The Return Of The Drive-In Movie

A police forensics officer examines a car containing a "potentially viable explosive device" in Haymarket in central London, Friday, June 29, 2007.
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When you think of drive-in theaters, you probably think about the 1950s, when going to the drive-in meant black-and-white movies and going on a date. Young couples came to the theater to drink sodas and well, you know...kiss.

The drive-in theater in Warwick, N.Y., was around back then, reports CBS News Correspondent Gretchen Carlson. It did big business. But, in the '70s and '80s, many drive-in theaters vanished. The new multiplexes stole their audience. Even Daylight Savings Time contributed to the decline. With longer days, movies couldn't start as early as they once did, making the drive-in experience too late for too many.

But now, drive-ins are coming back. One reason: They're a good deal - 7 bucks per person for not one but two movies a night.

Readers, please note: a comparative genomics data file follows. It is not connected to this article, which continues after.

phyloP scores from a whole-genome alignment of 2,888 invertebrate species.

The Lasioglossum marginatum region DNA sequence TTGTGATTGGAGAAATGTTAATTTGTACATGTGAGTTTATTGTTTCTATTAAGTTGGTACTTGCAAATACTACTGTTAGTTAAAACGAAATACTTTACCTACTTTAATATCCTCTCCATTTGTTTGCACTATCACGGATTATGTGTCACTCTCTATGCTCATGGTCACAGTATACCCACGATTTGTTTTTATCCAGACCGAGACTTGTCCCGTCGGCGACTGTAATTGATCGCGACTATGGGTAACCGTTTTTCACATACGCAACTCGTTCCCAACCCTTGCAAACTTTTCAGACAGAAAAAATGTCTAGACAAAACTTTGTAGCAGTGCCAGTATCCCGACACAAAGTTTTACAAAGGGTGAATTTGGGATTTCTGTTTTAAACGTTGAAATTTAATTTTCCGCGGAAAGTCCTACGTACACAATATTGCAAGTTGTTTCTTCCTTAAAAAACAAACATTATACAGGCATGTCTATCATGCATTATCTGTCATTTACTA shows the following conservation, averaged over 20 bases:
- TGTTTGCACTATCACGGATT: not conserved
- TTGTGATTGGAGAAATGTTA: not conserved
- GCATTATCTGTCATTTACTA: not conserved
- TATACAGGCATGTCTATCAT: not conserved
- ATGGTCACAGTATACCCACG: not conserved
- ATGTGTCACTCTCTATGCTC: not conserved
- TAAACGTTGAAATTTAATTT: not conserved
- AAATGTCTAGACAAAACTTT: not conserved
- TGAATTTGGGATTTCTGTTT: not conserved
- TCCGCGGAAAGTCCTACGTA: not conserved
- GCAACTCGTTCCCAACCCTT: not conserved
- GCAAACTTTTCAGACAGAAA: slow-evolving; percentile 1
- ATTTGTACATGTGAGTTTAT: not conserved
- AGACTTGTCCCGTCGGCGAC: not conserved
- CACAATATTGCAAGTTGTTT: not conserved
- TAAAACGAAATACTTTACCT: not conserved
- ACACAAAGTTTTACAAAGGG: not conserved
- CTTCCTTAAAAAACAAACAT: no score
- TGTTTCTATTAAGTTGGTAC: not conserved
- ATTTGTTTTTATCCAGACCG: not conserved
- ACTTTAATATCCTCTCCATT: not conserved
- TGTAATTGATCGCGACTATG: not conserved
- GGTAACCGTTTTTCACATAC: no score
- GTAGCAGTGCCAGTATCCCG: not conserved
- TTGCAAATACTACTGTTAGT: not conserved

Says Beth Wilson, owner of the Warwick Drive In Theater, "It's cheaper to bring your family here. You don't have to pay for a babysitter to take them out, you're not going 'shhh' to your children all night long, and it's more of a nice atmosphere than sitting in the theater."

At most drive-ins, you can still use the old-fashioned speakers that you attach to your car. But new technology means being able to hear the movie through FM radio, too.

And remember when being in a convertible was the only way to go to the drive-in? Well, welcome to 2001 and the world of SUVs.

At the Warwick drive-in, the back five rows are now dedicated only to SUVs. Cars can park in only the first three rows. And it's a family affair now. They all come prepared, spreading out on the back hatches of their big rigs.

Still, you don't have to look very far to see signs of the olden days.

At the concession stand, you can still get buttered popcorn, and your favorite fattening foods such as fries and cheese sticks.

On a summer night in Warwick, both parents and kids enjoy the resurgence of drive-in movie theaters. Things may be a little different these days, but whether it's 1951 or 2001, there's still something magical about being under the moon, taking it all in.

Says Beth Wilson, "I hope to do it for the rest of my life."

For more about drive-in movies across the U.S., and to see if one is located near you, try these Web sites: or

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